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At Greenwich, 1817

At Greenwich, 1817

Artist: Scharf, George senior

Medium: Pencil on paper

Date: 1817

Shelfmark: Additional MS 36489A

Item number: f18

Length: 14

Width: 17

Scale: Centimetres

Genre: Topographical Drawing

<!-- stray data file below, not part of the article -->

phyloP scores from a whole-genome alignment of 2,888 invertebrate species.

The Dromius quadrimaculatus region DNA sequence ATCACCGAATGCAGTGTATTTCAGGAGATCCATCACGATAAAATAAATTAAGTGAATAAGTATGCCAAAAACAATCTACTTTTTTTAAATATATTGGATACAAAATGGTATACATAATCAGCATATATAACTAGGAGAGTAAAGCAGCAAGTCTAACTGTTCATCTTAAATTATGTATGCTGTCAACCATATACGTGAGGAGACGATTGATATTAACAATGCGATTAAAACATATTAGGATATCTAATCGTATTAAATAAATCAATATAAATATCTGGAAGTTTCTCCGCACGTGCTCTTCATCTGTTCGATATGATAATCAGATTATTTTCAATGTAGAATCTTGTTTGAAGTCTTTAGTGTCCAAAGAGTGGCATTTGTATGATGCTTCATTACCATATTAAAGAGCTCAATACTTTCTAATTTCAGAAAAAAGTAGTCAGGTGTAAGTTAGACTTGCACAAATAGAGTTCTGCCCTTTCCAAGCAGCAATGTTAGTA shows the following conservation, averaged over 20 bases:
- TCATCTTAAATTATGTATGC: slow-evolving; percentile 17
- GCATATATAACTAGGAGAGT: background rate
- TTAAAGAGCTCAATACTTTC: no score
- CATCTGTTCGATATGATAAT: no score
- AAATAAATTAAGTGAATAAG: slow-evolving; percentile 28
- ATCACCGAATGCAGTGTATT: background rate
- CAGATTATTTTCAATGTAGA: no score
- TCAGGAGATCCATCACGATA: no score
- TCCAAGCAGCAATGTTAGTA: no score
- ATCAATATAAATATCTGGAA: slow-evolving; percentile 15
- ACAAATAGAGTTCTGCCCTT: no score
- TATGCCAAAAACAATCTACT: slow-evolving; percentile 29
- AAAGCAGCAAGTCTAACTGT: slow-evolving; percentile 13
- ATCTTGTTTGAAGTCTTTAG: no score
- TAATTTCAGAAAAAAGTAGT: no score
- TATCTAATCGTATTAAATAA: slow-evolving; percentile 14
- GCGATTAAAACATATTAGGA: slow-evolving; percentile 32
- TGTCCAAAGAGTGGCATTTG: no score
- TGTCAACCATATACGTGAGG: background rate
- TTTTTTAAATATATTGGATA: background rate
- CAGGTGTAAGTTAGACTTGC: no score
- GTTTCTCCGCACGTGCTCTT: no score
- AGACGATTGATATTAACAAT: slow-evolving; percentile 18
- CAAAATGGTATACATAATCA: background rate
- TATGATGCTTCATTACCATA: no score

The town of Greenwich derives its name from Old English, meaning 'green harbour' or 'port'. It became popular in the 16th century, when Henry VIII holidayed there, and its popularity with royalty and gentry increased during the reign of Elizabeth I, who quarantined herself from the Black Death in the Queen's Palace in Greenwich Park. These drawings show the collection of buildings that constitute the Royal Naval College, a superb Baroque pile designed by Sir Christopher Wren. The site was formerly the Greenwich Hospital, established in 1694 by Royal Charter for the support of seamen and their dependants. The hospital remained in operation until 1869 when it became a training centre for the Royal Navy. Today the site is occupied by Greenwich University and Trinity College of Music. King William Court, seen in these drawings, possesses one of the greatest painted halls in Europe. Sir James Thornhill was commissioned to paint the hall, which took 19 years to complete. It is said that the artist was not entirely happy about the late payment for this monumental task, and has pictured himself on one of the walls holding out his open hand to the King.

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